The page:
bullet22:28-29: If a rapist of a virgin girl is caught in the act, he must pay the girl’s father 50 shekels of silver and take the girl as his wife—whom he can never divorce "since he has exploited her" (NAB). Okay, so one way to get a wife is to rape her--with the door open so you get caught, then pay her father 50 shekels of silver. And God’s inerrant Word to women on this matter is what—stand by your rapist???
bullet23:2: If you’ve got crushed testicles or your penis got chopped off somehow, then don’t even think about trying to be admitted to "the assembly of Yahweh." God is gay!
bullet23:13-15: All bowel movements must happen outside of your campsite, for God sometimes likes to walk around one’s campsite—and make sure you cover it with dirt or God will abandon you (excrement really bugs him). This one I actually agree with.

There’s lots more, but I’m getting upset. This crap isn’t God’s Word to anyone! The really sad thing is that conservative Biblical scholars have to try and talk their way around hundreds of equally absurd verses in the Bible just to blindly maintain a view of Scripture that makes God out to be worthy of hell. As I’ve said before, the Bible becomes the Word of God when the Spirit shows us how to walk through all these minefields of BS in order to find the pebbles of truth on the other side. Unfortunately, reading Deuteronomy is a lot like eating a badly filleted fish—it’s hardly worth the effort.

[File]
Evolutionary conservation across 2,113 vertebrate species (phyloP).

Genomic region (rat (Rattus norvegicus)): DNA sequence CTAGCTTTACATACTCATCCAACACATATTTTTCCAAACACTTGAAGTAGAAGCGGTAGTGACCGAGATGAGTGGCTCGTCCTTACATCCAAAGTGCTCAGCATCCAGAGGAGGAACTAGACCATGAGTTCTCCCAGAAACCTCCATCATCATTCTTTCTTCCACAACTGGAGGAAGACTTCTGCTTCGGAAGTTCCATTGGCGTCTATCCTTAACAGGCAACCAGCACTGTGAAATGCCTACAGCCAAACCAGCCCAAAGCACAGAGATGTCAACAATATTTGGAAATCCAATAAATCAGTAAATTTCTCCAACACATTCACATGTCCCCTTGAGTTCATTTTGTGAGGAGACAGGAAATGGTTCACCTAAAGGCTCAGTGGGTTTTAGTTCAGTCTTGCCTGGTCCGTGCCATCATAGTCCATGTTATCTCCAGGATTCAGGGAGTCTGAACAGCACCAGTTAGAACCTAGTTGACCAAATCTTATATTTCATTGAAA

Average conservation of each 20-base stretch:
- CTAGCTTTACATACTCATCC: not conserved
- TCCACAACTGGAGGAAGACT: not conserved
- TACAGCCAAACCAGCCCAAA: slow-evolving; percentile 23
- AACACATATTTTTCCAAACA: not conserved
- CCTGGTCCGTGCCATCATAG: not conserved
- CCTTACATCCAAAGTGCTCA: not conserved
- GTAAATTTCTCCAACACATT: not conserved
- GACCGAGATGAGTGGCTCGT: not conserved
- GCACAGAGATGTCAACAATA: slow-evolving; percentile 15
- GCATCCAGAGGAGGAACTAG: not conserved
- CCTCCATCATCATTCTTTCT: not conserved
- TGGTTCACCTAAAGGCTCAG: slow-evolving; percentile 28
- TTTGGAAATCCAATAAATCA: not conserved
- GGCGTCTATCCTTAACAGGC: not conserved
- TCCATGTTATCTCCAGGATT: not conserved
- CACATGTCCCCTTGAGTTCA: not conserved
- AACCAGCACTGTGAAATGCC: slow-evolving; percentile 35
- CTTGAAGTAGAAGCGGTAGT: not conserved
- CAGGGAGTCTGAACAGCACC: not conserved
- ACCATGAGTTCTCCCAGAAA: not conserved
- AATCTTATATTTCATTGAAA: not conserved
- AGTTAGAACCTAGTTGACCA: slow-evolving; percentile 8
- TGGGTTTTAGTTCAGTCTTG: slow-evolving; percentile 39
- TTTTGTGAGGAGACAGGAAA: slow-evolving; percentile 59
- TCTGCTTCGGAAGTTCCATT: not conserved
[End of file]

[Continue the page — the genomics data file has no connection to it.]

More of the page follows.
As for how the Church today might overcome its failed history and begin to open its heart to transgender persons, Jesus’ instruction would be disarmingly simple: love them into your hearts with your best quality love. To love like that we would have to be intentional—both as churches and individuals. Perhaps more to the point, to love like that most of us would have to learn anew how to love. Therefore, as churches and individuals, let’s each begin where we’re at, for we know we’ll get nowhere without first responding to Jesus’ call to love—and it’s awfully hard to love others when we hate ourselves.

The bottom line: Jesus welcomes everyone into his family—even people who come to realize their gender doesn’t match their genitalia. As we have seen, there are many reasons why Deuteronomy 22:5 isn’t a valid teaching for Christians. While some will respond to my attacks by defending the absolute perfection of Scripture, I believe it is much more important to defend the absolute perfection of God. The bottom line is that the writer of Deuteronomy has presented us with a portrait of God that is utterly blasphemous—a god that is absolutely unworthy of our worship. From the example of Old Testament heroes like Daniel, Shadrach, Meshach and Abed-Nego—who courageously risked their lives by refusing to worship false gods—let us gain the courage to increasingly confront the false god(s) of conservative Christianity.

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©2001 Chris D. Kramer